After a little searching around for the cairn marking the trail (more of a route) into the canyon we begin to descend. The first section of trail dives off near vertically into the canyon. More of a scramble than a trail, we get through the first cliff band and have over a thousand feet of scree separating us from the canyon bottom. Picking our way slowly through the graveyard of rock we find ourselves at the bottom. The canyon bottom offers far easier walking and we make good time walking around pour offs and over the chock stones of the lower narrows. We are finally only a few hundred feet above the river. Below us a river trip enjoys lunch on the beach and the water tumbles by emerald-blue and cold. We arrive on the beach and exchange a quick greeting with the river trip (and a shameless ask for cold beers, but so early for a river trip it is a little bit of a long shot). After a quick and refreshing dip in the river some of the group starts rigging up rods while others head out to explore the area.
Lance ties on a huge articulated streamer and gets a few promising follows. I try the opposite and tie on a size 18 midge and begin nymphing a deep eddy. Before too long I see a flash of silver under my line and lift my rod. Fish on! This first fish was small and flopped up onto the shore and managed to release itself during its brief time on land. I continued moving up to the head of the rapid and cast into a strong eddy. I saw silver flashing but had too much slack out.. Luckily four of the next five cast resulted in a tug and run on the line. The fish were healthy and even the small ones were fat, apparently a lot of food comes through these eddies! The next fish hit hard on the tiny midge and began jumping, this fish was larger than the others and proving to be quite a wily fighter! Four consecutive jumps took him over a foot clear of the water and he followed this up by running up the strong eddy. The line was zipping out of my reel before I got a lucky break and the fish decided to come back at me. After a few more small jumps in close to shore Tanner was able to grab a hold of the fish. The large fish (around 15″-16″, he wasn’t around long to measure) was missing a gill plate on its right side but still had brilliant silver, pink and green coloration. Before we could get a camera though the fish managed to muscle its way out of our hands and in to the river. No photo but the memory will stick with me for some time.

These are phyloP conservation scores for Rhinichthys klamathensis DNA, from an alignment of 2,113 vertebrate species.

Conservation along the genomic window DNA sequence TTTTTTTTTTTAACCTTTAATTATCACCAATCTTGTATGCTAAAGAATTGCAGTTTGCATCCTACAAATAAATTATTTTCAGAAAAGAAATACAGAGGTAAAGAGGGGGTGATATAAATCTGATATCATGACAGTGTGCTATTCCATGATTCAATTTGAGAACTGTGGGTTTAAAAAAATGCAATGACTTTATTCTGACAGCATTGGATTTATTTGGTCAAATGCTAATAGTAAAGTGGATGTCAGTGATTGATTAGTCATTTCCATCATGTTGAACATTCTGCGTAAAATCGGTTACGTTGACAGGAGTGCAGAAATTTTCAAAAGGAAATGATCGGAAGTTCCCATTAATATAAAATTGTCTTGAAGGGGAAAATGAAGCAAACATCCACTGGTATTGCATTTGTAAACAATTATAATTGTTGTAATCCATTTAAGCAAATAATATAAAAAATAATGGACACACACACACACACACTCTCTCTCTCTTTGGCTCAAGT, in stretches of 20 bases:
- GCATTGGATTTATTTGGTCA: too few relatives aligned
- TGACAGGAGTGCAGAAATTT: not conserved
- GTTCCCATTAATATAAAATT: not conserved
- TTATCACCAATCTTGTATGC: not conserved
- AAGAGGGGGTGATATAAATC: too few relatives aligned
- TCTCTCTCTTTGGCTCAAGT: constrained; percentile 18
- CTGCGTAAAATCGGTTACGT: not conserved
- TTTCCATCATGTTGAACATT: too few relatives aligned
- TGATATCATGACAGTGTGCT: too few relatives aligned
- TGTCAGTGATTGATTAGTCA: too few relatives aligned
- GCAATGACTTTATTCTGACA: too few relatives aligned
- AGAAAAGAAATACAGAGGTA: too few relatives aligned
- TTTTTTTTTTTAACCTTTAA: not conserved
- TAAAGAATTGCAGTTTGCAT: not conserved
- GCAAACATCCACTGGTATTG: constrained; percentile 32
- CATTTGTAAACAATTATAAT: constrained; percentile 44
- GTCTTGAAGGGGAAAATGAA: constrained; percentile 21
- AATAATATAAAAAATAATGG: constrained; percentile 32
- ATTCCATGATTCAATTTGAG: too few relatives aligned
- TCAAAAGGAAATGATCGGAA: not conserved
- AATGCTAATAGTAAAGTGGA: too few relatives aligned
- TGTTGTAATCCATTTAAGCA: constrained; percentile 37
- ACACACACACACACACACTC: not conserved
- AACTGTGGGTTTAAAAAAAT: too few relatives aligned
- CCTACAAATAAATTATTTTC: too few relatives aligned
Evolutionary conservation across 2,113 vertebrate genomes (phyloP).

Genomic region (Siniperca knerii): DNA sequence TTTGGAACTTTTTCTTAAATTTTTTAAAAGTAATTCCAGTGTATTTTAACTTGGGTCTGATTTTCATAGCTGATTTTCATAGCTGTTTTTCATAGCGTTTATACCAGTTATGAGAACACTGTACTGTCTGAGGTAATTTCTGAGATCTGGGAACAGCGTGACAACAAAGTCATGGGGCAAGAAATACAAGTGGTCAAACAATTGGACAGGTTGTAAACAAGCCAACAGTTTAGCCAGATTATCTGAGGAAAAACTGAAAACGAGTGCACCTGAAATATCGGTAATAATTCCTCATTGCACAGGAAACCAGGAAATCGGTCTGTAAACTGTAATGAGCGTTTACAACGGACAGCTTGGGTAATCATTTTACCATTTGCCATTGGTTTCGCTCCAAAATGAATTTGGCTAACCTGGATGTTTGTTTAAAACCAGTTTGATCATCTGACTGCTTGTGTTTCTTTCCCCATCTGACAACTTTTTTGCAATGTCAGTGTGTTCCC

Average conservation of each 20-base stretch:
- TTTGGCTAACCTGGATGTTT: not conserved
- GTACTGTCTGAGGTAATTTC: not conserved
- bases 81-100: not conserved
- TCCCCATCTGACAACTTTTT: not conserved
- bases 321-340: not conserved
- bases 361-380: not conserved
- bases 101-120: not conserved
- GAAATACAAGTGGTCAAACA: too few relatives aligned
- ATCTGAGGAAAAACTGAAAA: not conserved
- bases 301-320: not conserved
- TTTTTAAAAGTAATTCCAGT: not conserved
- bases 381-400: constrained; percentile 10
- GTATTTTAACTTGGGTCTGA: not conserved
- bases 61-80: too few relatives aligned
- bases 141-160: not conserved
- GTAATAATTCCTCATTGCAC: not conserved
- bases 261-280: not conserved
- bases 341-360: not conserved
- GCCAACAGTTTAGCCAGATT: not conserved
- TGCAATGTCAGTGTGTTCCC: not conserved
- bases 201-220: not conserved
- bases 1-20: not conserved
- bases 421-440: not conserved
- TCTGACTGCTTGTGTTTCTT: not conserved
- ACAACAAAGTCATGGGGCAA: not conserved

How hard the fish in this area fought seemed only right, the canyon they lived in is a harsh landscape. Vertical walls leading right into the river and topped by scree and more cliffs in series. Visually it is stunning, to see 150 feet of redwall limestone rise vertically out of the blue, green waters of the Colorado River. The harshness of the landscape was highlighted by a dead Big Horn ram laying in the waters below the cliff walls downstream of our camp. The large sheep did not look sick, did it die falling off a cliff? Fighting another ram? The answer eludes us but a wild sight to see before the waters carried the ram further downstream.